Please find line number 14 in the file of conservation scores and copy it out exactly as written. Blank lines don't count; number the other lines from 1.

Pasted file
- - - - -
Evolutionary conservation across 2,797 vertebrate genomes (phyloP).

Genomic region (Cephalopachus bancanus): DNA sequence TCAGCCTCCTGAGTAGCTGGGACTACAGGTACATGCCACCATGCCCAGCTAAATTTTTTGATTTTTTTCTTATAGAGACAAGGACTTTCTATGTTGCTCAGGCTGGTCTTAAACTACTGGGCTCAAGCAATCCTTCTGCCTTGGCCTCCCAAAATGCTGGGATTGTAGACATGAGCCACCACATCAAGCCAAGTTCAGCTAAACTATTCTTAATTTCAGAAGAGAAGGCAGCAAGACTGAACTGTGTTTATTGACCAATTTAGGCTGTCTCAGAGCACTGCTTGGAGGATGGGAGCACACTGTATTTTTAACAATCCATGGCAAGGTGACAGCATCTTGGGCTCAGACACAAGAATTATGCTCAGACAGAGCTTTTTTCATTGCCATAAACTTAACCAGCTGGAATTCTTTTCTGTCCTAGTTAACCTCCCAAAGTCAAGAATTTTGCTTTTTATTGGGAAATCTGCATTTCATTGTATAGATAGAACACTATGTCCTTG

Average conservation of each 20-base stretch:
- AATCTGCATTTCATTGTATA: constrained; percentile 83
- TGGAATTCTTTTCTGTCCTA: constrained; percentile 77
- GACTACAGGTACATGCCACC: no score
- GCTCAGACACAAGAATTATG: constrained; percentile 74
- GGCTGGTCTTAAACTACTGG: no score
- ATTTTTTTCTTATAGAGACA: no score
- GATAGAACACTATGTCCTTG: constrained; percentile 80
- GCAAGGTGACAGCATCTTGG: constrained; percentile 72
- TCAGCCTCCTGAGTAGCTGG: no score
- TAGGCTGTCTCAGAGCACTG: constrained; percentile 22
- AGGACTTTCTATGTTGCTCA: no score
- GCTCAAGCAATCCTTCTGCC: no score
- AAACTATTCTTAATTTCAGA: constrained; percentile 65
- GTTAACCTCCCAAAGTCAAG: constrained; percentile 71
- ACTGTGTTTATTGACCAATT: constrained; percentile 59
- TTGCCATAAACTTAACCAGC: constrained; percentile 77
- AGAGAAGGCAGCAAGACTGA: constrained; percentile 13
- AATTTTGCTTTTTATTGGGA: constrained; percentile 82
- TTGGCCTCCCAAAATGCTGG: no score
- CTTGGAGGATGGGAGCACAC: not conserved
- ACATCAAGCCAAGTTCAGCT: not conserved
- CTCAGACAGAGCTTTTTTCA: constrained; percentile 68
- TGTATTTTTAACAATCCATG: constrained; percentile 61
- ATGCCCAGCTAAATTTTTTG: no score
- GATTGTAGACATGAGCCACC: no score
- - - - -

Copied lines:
- AGGACTTTCTATGTTGCTCA: no score